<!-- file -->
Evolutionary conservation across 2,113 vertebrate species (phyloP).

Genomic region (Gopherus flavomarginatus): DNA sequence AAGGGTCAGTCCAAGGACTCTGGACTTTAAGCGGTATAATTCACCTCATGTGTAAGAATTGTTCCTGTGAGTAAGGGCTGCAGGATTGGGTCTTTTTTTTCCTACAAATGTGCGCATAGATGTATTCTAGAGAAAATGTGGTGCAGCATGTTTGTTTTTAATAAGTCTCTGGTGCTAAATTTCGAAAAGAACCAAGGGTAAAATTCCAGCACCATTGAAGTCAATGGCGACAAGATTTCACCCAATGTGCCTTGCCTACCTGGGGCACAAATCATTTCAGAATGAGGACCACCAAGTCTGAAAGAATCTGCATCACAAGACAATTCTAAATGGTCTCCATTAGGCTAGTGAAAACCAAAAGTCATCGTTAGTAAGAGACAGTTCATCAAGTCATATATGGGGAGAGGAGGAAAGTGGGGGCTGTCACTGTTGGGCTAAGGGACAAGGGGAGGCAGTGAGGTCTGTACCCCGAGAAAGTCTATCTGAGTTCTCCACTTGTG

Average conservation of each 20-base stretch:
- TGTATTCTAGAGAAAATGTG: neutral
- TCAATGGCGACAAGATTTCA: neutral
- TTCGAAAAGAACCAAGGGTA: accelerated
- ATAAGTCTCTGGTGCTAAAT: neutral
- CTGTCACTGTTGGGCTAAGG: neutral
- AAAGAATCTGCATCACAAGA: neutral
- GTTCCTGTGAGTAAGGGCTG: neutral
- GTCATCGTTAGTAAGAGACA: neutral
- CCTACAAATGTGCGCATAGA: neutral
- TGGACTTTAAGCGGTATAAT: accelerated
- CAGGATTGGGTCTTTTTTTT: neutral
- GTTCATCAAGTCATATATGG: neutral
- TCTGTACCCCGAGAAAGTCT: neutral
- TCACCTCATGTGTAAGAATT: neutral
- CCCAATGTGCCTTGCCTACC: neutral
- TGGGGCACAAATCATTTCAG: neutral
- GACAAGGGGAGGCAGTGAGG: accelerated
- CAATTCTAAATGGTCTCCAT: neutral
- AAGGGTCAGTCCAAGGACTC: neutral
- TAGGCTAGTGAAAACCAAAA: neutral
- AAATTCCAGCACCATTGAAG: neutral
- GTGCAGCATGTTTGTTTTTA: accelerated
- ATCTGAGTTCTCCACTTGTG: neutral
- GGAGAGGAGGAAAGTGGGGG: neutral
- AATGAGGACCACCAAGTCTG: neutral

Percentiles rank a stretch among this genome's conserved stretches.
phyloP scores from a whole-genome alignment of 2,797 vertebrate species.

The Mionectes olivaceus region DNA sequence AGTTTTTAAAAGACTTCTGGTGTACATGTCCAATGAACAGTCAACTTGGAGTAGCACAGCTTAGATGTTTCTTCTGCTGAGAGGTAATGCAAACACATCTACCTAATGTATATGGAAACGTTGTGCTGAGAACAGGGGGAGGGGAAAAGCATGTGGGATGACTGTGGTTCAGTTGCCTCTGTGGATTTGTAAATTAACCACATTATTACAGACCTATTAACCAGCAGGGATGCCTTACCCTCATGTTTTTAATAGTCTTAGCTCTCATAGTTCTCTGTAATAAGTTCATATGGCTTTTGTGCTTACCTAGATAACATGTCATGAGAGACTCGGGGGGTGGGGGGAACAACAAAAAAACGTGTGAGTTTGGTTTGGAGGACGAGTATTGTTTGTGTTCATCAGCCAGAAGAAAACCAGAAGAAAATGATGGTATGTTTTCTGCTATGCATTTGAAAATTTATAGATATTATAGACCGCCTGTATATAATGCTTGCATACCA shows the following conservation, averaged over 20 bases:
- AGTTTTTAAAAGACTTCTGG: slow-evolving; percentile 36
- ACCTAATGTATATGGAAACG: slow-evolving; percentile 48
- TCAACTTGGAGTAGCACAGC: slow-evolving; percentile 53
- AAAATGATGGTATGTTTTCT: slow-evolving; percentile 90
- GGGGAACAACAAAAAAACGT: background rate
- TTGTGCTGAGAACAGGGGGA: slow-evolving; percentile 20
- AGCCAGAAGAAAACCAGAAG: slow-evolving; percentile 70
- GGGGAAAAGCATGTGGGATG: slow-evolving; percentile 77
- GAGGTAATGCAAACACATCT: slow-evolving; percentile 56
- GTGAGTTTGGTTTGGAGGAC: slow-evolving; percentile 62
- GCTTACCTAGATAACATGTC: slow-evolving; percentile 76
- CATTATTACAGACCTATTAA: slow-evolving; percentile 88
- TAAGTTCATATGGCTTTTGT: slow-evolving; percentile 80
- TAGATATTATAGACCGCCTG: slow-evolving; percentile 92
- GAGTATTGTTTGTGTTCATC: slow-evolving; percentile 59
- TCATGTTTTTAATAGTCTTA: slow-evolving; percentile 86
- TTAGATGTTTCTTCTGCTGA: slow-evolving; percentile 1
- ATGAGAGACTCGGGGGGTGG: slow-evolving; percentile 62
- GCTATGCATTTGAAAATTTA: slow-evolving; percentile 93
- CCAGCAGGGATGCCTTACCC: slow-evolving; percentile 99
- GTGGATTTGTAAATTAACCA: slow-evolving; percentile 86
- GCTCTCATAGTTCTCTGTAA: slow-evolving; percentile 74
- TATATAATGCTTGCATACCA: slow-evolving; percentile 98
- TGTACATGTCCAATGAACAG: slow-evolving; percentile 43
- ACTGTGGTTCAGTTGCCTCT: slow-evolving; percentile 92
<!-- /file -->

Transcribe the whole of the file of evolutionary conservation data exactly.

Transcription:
Evolutionary conservation across 2,113 vertebrate species (phyloP).

Genomic region (Gopherus flavomarginatus): DNA sequence AAGGGTCAGTCCAAGGACTCTGGACTTTAAGCGGTATAATTCACCTCATGTGTAAGAATTGTTCCTGTGAGTAAGGGCTGCAGGATTGGGTCTTTTTTTTCCTACAAATGTGCGCATAGATGTATTCTAGAGAAAATGTGGTGCAGCATGTTTGTTTTTAATAAGTCTCTGGTGCTAAATTTCGAAAAGAACCAAGGGTAAAATTCCAGCACCATTGAAGTCAATGGCGACAAGATTTCACCCAATGTGCCTTGCCTACCTGGGGCACAAATCATTTCAGAATGAGGACCACCAAGTCTGAAAGAATCTGCATCACAAGACAATTCTAAATGGTCTCCATTAGGCTAGTGAAAACCAAAAGTCATCGTTAGTAAGAGACAGTTCATCAAGTCATATATGGGGAGAGGAGGAAAGTGGGGGCTGTCACTGTTGGGCTAAGGGACAAGGGGAGGCAGTGAGGTCTGTACCCCGAGAAAGTCTATCTGAGTTCTCCACTTGTG

Average conservation of each 20-base stretch:
- TGTATTCTAGAGAAAATGTG: neutral
- TCAATGGCGACAAGATTTCA: neutral
- TTCGAAAAGAACCAAGGGTA: accelerated
- ATAAGTCTCTGGTGCTAAAT: neutral
- CTGTCACTGTTGGGCTAAGG: neutral
- AAAGAATCTGCATCACAAGA: neutral
- GTTCCTGTGAGTAAGGGCTG: neutral
- GTCATCGTTAGTAAGAGACA: neutral
- CCTACAAATGTGCGCATAGA: neutral
- TGGACTTTAAGCGGTATAAT: accelerated
- CAGGATTGGGTCTTTTTTTT: neutral
- GTTCATCAAGTCATATATGG: neutral
- TCTGTACCCCGAGAAAGTCT: neutral
- TCACCTCATGTGTAAGAATT: neutral
- CCCAATGTGCCTTGCCTACC: neutral
- TGGGGCACAAATCATTTCAG: neutral
- GACAAGGGGAGGCAGTGAGG: accelerated
- CAATTCTAAATGGTCTCCAT: neutral
- AAGGGTCAGTCCAAGGACTC: neutral
- TAGGCTAGTGAAAACCAAAA: neutral
- AAATTCCAGCACCATTGAAG: neutral
- GTGCAGCATGTTTGTTTTTA: accelerated
- ATCTGAGTTCTCCACTTGTG: neutral
- GGAGAGGAGGAAAGTGGGGG: neutral
- AATGAGGACCACCAAGTCTG: neutral

Percentiles rank a stretch among this genome's conserved stretches.
phyloP scores from a whole-genome alignment of 2,797 vertebrate species.

The Mionectes olivaceus region DNA sequence AGTTTTTAAAAGACTTCTGGTGTACATGTCCAATGAACAGTCAACTTGGAGTAGCACAGCTTAGATGTTTCTTCTGCTGAGAGGTAATGCAAACACATCTACCTAATGTATATGGAAACGTTGTGCTGAGAACAGGGGGAGGGGAAAAGCATGTGGGATGACTGTGGTTCAGTTGCCTCTGTGGATTTGTAAATTAACCACATTATTACAGACCTATTAACCAGCAGGGATGCCTTACCCTCATGTTTTTAATAGTCTTAGCTCTCATAGTTCTCTGTAATAAGTTCATATGGCTTTTGTGCTTACCTAGATAACATGTCATGAGAGACTCGGGGGGTGGGGGGAACAACAAAAAAACGTGTGAGTTTGGTTTGGAGGACGAGTATTGTTTGTGTTCATCAGCCAGAAGAAAACCAGAAGAAAATGATGGTATGTTTTCTGCTATGCATTTGAAAATTTATAGATATTATAGACCGCCTGTATATAATGCTTGCATACCA shows the following conservation, averaged over 20 bases:
- AGTTTTTAAAAGACTTCTGG: slow-evolving; percentile 36
- ACCTAATGTATATGGAAACG: slow-evolving; percentile 48
- TCAACTTGGAGTAGCACAGC: slow-evolving; percentile 53
- AAAATGATGGTATGTTTTCT: slow-evolving; percentile 90
- GGGGAACAACAAAAAAACGT: background rate
- TTGTGCTGAGAACAGGGGGA: slow-evolving; percentile 20
- AGCCAGAAGAAAACCAGAAG: slow-evolving; percentile 70
- GGGGAAAAGCATGTGGGATG: slow-evolving; percentile 77
- GAGGTAATGCAAACACATCT: slow-evolving; percentile 56
- GTGAGTTTGGTTTGGAGGAC: slow-evolving; percentile 62
- GCTTACCTAGATAACATGTC: slow-evolving; percentile 76
- CATTATTACAGACCTATTAA: slow-evolving; percentile 88
- TAAGTTCATATGGCTTTTGT: slow-evolving; percentile 80
- TAGATATTATAGACCGCCTG: slow-evolving; percentile 92
- GAGTATTGTTTGTGTTCATC: slow-evolving; percentile 59
- TCATGTTTTTAATAGTCTTA: slow-evolving; percentile 86
- TTAGATGTTTCTTCTGCTGA: slow-evolving; percentile 1
- ATGAGAGACTCGGGGGGTGG: slow-evolving; percentile 62
- GCTATGCATTTGAAAATTTA: slow-evolving; percentile 93
- CCAGCAGGGATGCCTTACCC: slow-evolving; percentile 99
- GTGGATTTGTAAATTAACCA: slow-evolving; percentile 86
- GCTCTCATAGTTCTCTGTAA: slow-evolving; percentile 74
- TATATAATGCTTGCATACCA: slow-evolving; percentile 98
- TGTACATGTCCAATGAACAG: slow-evolving; percentile 43
- ACTGTGGTTCAGTTGCCTCT: slow-evolving; percentile 92